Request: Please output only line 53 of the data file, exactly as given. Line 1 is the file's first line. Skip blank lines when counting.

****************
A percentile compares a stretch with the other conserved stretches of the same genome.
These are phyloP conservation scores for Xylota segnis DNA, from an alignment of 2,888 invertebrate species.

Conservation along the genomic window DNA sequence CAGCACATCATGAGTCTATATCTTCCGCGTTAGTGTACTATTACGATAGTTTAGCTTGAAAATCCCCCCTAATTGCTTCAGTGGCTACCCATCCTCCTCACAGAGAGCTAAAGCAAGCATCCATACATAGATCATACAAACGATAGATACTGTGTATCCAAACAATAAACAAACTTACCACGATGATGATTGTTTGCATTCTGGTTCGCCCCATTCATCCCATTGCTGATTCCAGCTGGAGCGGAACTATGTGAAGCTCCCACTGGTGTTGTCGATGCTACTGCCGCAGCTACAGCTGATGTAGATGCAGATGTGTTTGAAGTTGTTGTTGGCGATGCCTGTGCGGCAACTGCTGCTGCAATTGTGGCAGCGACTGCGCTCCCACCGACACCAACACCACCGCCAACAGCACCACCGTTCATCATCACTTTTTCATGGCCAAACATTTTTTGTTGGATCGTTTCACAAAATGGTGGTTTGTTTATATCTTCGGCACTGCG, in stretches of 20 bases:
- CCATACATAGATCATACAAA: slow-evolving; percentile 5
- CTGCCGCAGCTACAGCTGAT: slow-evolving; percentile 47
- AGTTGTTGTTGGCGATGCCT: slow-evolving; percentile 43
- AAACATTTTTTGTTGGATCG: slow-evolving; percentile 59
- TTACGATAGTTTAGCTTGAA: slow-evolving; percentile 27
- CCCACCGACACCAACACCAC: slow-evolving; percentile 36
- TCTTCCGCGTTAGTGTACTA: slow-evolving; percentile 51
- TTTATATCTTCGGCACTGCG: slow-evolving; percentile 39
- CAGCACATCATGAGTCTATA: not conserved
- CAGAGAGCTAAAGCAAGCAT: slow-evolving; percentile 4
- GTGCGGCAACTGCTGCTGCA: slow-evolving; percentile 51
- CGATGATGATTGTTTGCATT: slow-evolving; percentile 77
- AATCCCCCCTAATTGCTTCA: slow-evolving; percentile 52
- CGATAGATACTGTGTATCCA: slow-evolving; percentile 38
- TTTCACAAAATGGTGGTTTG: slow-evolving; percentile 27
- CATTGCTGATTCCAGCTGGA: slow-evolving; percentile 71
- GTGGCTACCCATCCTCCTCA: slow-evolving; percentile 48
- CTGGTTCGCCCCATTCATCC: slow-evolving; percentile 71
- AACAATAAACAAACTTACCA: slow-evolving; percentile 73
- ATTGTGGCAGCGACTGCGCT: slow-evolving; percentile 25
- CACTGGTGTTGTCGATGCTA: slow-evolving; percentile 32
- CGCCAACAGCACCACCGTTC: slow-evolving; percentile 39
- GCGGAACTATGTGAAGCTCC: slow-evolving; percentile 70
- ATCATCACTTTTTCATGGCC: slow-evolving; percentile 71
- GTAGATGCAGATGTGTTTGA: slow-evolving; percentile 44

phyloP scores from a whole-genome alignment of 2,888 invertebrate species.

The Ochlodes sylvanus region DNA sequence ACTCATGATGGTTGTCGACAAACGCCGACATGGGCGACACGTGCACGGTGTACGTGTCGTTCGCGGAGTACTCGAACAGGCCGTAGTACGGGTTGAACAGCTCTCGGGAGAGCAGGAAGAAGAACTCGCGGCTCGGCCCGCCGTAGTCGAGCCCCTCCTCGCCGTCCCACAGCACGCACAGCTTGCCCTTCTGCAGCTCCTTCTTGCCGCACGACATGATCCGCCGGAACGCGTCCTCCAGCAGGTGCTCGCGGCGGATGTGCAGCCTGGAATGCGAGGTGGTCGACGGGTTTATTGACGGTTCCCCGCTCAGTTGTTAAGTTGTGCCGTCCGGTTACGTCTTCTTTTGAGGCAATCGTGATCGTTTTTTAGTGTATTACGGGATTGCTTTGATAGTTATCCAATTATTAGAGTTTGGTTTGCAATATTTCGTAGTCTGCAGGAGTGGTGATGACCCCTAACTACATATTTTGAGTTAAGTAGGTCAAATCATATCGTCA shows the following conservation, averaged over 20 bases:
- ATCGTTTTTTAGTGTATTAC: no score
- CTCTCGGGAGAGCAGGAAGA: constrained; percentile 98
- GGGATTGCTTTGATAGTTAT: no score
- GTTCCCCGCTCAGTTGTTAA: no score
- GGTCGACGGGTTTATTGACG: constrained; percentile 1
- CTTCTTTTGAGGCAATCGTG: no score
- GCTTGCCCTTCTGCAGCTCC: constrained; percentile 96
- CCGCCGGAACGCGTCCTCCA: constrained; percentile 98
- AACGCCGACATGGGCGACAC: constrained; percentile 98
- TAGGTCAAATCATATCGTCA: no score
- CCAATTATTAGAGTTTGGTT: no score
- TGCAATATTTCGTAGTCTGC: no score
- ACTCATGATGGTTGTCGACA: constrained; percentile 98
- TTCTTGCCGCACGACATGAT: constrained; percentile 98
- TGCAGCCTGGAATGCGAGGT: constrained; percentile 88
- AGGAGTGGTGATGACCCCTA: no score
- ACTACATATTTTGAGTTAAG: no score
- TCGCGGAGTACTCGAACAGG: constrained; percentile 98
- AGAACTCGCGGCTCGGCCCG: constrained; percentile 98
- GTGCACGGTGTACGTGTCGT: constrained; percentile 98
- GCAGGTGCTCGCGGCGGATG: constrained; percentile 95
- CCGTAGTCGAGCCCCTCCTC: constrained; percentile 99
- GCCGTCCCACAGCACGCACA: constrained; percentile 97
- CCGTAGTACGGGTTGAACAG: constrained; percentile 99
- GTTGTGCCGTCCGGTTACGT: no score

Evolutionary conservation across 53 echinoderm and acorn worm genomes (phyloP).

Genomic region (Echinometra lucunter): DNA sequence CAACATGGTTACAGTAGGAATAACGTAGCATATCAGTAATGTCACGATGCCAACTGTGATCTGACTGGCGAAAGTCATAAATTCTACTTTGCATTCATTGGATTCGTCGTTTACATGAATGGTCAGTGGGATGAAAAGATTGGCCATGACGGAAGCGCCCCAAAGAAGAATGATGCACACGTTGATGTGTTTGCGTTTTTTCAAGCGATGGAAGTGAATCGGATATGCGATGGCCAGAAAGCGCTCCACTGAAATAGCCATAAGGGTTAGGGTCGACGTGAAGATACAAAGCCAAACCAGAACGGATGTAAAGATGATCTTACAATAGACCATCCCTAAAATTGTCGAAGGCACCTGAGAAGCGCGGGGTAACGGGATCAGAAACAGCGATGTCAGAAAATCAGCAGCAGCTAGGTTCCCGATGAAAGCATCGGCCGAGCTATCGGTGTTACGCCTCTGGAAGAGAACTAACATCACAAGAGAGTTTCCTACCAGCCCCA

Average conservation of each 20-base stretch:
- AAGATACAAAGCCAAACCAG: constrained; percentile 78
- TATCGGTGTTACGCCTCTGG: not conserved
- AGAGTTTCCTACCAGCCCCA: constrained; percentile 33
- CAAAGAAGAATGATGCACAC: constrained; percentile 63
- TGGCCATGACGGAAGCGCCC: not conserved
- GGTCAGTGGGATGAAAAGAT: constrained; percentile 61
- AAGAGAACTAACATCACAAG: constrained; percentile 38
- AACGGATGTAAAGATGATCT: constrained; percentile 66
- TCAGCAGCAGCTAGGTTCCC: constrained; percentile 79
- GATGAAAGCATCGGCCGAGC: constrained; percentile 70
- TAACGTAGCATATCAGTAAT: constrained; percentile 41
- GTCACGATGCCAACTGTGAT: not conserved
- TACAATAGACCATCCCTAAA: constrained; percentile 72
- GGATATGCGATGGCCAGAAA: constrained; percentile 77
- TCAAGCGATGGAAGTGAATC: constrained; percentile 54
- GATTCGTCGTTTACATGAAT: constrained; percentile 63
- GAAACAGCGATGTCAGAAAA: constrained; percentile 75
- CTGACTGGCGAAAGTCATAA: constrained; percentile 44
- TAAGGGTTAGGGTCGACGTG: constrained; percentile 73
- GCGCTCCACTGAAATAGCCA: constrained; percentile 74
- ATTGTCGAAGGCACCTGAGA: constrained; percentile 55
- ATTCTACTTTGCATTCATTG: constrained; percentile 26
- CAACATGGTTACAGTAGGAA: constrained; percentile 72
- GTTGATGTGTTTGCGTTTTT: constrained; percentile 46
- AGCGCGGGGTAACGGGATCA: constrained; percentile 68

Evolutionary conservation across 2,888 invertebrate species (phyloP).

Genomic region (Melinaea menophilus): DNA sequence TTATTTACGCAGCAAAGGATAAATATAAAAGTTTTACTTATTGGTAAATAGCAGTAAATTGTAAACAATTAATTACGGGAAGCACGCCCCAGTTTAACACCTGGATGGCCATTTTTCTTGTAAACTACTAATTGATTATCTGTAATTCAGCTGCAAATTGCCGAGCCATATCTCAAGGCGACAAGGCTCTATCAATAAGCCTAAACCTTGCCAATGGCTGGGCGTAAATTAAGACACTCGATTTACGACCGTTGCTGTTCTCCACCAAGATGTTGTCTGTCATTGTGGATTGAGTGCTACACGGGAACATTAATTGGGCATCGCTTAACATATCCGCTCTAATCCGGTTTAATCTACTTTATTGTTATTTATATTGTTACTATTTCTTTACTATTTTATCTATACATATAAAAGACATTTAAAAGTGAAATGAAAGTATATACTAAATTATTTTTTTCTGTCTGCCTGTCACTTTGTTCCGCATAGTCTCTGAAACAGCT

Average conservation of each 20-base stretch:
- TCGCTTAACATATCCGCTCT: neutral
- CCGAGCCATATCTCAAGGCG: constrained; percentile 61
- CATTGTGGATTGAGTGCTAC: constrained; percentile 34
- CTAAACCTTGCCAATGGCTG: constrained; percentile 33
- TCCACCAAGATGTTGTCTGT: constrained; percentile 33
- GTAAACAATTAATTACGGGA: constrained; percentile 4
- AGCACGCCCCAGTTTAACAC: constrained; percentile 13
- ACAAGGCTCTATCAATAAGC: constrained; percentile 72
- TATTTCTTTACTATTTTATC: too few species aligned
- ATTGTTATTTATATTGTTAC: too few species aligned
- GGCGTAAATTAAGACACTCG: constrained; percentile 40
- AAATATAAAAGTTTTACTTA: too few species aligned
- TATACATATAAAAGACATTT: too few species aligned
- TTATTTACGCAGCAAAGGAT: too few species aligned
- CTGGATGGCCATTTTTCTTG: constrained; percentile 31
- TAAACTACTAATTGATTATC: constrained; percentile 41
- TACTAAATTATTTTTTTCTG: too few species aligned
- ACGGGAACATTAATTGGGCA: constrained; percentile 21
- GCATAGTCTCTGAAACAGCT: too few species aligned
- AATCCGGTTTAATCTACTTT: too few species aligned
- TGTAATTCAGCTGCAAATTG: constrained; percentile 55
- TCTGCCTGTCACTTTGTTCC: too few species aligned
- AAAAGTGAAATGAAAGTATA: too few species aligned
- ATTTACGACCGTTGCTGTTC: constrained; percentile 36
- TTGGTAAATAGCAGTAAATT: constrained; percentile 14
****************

- GCCGTCCCACAGCACGCACA: constrained; percentile 97